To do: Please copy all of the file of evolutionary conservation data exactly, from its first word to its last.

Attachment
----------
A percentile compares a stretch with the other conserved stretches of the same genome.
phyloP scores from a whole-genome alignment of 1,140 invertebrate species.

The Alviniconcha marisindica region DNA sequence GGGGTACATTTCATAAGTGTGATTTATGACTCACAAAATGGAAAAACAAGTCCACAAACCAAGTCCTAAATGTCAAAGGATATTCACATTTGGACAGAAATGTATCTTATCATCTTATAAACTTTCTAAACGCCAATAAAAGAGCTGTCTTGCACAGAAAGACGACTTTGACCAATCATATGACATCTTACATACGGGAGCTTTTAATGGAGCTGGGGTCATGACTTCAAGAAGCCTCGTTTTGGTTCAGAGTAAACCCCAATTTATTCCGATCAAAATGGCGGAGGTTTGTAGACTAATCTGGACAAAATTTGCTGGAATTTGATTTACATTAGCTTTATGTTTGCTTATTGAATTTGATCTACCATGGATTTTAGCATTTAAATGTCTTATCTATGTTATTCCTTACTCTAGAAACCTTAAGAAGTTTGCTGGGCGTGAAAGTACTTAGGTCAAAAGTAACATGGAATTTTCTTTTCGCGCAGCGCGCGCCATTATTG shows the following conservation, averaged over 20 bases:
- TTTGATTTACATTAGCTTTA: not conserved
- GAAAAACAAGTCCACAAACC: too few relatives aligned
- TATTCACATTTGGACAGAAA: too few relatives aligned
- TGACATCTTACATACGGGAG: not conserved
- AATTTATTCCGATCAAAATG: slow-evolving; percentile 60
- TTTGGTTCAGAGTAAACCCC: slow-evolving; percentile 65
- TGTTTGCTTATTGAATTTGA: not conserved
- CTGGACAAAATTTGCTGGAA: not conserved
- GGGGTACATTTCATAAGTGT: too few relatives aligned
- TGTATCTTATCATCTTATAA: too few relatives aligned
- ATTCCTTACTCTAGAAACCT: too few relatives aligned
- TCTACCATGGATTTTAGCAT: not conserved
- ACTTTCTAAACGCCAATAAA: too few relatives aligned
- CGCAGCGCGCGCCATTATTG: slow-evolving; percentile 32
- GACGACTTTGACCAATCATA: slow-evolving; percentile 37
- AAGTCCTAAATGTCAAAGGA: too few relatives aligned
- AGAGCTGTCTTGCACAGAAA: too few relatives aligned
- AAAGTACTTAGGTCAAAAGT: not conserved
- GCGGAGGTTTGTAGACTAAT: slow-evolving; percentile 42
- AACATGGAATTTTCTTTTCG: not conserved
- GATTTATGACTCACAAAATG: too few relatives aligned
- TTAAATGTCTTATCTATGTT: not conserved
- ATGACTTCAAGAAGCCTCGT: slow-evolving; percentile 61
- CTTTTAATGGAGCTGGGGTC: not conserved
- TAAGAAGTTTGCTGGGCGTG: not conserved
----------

A percentile compares a stretch with the other conserved stretches of the same genome.
phyloP scores from a whole-genome alignment of 1,140 invertebrate species.

The Alviniconcha marisindica region DNA sequence GGGGTACATTTCATAAGTGTGATTTATGACTCACAAAATGGAAAAACAAGTCCACAAACCAAGTCCTAAATGTCAAAGGATATTCACATTTGGACAGAAATGTATCTTATCATCTTATAAACTTTCTAAACGCCAATAAAAGAGCTGTCTTGCACAGAAAGACGACTTTGACCAATCATATGACATCTTACATACGGGAGCTTTTAATGGAGCTGGGGTCATGACTTCAAGAAGCCTCGTTTTGGTTCAGAGTAAACCCCAATTTATTCCGATCAAAATGGCGGAGGTTTGTAGACTAATCTGGACAAAATTTGCTGGAATTTGATTTACATTAGCTTTATGTTTGCTTATTGAATTTGATCTACCATGGATTTTAGCATTTAAATGTCTTATCTATGTTATTCCTTACTCTAGAAACCTTAAGAAGTTTGCTGGGCGTGAAAGTACTTAGGTCAAAAGTAACATGGAATTTTCTTTTCGCGCAGCGCGCGCCATTATTG shows the following conservation, averaged over 20 bases:
- TTTGATTTACATTAGCTTTA: not conserved
- GAAAAACAAGTCCACAAACC: too few relatives aligned
- TATTCACATTTGGACAGAAA: too few relatives aligned
- TGACATCTTACATACGGGAG: not conserved
- AATTTATTCCGATCAAAATG: slow-evolving; percentile 60
- TTTGGTTCAGAGTAAACCCC: slow-evolving; percentile 65
- TGTTTGCTTATTGAATTTGA: not conserved
- CTGGACAAAATTTGCTGGAA: not conserved
- GGGGTACATTTCATAAGTGT: too few relatives aligned
- TGTATCTTATCATCTTATAA: too few relatives aligned
- ATTCCTTACTCTAGAAACCT: too few relatives aligned
- TCTACCATGGATTTTAGCAT: not conserved
- ACTTTCTAAACGCCAATAAA: too few relatives aligned
- CGCAGCGCGCGCCATTATTG: slow-evolving; percentile 32
- GACGACTTTGACCAATCATA: slow-evolving; percentile 37
- AAGTCCTAAATGTCAAAGGA: too few relatives aligned
- AGAGCTGTCTTGCACAGAAA: too few relatives aligned
- AAAGTACTTAGGTCAAAAGT: not conserved
- GCGGAGGTTTGTAGACTAAT: slow-evolving; percentile 42
- AACATGGAATTTTCTTTTCG: not conserved
- GATTTATGACTCACAAAATG: too few relatives aligned
- TTAAATGTCTTATCTATGTT: not conserved
- ATGACTTCAAGAAGCCTCGT: slow-evolving; percentile 61
- CTTTTAATGGAGCTGGGGTC: not conserved
- TAAGAAGTTTGCTGGGCGTG: not conserved